Ganglion cysts are fluid filled sacs which can develop over joints or tendons. The most common location for a ganglion cyst is on the back of the wrist or fingers. The cysts are generally soft lumps that can range from a few millimetres to a few centimetres in size.
The cysts can be painful and may increase in size over time or following certain aggravating activities. If the cyst becomes large enough, it may even reduce joint motion. Treatment is recommended if the cyst is painful, increasing in size or limiting joint motion.
Causes of Ganglion cysts
Ganglion cysts can result due to trauma or damage to tendons or joints. However they can also come about randomly with no apparent cause.
There are a few risk factors that are thought to contribute to ganglion cysts appearing. These include:
• Age – Although they can appear at any age, they are most common between ages 20-40
• Sex – They are more common in women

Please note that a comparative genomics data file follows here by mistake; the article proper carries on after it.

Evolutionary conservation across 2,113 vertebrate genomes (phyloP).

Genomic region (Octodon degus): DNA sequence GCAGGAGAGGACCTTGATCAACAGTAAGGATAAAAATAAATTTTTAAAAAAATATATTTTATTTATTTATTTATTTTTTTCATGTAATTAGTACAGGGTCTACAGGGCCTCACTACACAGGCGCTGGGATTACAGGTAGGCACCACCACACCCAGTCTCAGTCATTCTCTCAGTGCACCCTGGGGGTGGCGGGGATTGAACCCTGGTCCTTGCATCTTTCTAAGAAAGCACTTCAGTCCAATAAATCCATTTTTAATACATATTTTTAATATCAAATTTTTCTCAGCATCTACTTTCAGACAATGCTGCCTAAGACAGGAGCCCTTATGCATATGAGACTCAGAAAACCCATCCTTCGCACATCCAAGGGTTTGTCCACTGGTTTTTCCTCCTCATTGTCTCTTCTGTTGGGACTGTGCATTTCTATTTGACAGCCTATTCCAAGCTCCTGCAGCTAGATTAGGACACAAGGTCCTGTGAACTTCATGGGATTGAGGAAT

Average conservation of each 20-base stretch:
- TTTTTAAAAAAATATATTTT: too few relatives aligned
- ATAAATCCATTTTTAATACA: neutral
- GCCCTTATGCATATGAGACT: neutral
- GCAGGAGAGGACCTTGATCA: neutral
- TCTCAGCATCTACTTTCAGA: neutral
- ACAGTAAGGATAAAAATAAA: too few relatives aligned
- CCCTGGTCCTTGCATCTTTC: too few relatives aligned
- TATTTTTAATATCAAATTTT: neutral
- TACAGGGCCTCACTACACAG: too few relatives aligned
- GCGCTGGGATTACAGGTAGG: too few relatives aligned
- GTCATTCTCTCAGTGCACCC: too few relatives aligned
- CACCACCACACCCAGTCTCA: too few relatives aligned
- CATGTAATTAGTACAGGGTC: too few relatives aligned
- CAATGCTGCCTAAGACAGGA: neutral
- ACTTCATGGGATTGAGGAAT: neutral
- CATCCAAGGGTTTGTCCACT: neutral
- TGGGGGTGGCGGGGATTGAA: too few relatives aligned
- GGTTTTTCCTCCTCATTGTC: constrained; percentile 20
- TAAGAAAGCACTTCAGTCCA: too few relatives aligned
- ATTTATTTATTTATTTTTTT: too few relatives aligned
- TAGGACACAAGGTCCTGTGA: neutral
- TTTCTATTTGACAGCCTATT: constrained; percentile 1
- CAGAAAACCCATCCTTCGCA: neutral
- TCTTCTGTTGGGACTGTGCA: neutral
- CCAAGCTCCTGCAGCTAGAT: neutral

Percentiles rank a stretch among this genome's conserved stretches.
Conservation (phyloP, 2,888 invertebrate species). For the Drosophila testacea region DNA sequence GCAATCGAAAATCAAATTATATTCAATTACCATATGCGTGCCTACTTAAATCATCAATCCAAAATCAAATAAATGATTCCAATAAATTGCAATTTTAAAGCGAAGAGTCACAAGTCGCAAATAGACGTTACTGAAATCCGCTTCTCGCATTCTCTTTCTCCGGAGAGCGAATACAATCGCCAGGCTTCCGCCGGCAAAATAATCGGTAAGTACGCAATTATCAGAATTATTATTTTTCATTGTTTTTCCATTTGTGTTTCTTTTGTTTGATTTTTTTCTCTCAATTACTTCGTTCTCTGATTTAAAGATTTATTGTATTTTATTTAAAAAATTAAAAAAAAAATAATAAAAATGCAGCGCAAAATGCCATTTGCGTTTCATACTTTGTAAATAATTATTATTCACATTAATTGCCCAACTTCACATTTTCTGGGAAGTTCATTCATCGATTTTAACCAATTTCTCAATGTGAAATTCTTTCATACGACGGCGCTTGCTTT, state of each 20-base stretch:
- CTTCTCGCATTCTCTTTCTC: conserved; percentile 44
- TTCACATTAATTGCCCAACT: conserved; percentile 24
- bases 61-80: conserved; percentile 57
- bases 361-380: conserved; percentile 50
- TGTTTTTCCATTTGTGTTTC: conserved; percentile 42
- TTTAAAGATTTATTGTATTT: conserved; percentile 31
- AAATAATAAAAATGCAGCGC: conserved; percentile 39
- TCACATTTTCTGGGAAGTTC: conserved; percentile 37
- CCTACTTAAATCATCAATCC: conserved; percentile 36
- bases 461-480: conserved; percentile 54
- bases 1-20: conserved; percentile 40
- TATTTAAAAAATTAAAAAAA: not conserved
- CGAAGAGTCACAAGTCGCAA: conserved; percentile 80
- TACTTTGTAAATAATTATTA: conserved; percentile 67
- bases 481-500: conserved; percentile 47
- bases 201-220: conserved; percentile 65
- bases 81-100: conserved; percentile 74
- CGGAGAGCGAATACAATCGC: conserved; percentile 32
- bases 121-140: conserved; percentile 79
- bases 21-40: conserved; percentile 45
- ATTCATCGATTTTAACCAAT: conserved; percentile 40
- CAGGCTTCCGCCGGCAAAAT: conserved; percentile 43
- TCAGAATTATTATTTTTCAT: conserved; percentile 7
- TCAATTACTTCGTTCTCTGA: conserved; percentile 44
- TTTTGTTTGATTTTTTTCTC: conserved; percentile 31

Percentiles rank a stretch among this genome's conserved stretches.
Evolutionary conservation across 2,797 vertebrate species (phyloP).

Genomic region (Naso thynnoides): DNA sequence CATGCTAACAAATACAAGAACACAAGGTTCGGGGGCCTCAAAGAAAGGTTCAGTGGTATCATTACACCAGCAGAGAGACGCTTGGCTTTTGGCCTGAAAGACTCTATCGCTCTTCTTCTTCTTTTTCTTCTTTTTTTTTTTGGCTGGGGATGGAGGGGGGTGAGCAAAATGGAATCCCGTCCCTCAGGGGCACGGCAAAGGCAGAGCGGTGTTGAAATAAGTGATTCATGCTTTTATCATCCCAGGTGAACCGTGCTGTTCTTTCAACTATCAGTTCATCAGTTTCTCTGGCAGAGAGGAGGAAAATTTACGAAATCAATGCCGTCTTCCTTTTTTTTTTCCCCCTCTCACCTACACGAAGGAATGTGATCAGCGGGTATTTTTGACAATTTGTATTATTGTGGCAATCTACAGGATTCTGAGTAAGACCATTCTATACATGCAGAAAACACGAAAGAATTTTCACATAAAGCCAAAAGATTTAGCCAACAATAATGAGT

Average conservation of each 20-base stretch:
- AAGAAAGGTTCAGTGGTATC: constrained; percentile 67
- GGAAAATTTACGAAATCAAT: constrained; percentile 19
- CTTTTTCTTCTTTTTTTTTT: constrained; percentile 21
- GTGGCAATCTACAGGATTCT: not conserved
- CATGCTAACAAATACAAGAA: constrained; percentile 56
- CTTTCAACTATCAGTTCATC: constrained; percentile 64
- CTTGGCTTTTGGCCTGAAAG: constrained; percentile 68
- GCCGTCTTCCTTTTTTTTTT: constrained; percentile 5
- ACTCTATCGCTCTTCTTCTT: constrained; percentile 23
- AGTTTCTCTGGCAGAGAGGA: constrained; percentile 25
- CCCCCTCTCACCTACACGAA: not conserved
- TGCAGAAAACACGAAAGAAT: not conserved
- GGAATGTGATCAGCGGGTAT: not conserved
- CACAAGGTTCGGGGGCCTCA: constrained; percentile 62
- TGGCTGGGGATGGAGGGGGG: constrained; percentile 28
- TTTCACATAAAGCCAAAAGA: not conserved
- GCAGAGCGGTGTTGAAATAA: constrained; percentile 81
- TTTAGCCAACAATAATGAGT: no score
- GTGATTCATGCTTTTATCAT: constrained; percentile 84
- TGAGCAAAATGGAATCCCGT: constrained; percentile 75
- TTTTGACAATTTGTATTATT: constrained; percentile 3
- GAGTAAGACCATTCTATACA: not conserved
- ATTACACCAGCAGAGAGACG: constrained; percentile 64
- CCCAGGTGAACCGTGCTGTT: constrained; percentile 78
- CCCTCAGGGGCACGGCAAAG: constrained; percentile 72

• Osteoarthritis – Arthritis near the end of the fingers can contribute to the development of cysts near those joint
• Injury of joints and tendons – Vulnerable joints or tendons from past injury can increase the risk of developing cysts
Luckily, in some cases, the ganglion cyst can resolve by itself. However in cases of painful or large cysts, treatment is generally required.
Conservative treatment involves using a splint to rest the joint affected by the cyst in order to reduce inflammation in the area. Your hand therapist may also recommend compression to help reduce swelling. Your therapist will provide information regarding the condition and will discuss various activities which should be avoided for 4-6 weeks.
Surgical removal may be required in some cases. This process is known as a ganglionectomy. Your hand therapist can discuss with you and your GP and arrange a referral to a surgeon if required.
If you are suffering from any of these symptoms, or any other issues with your hand, arm or fingers, please feel free to get in touch with the Hand Therapy Group here, as we would be more than happy to help.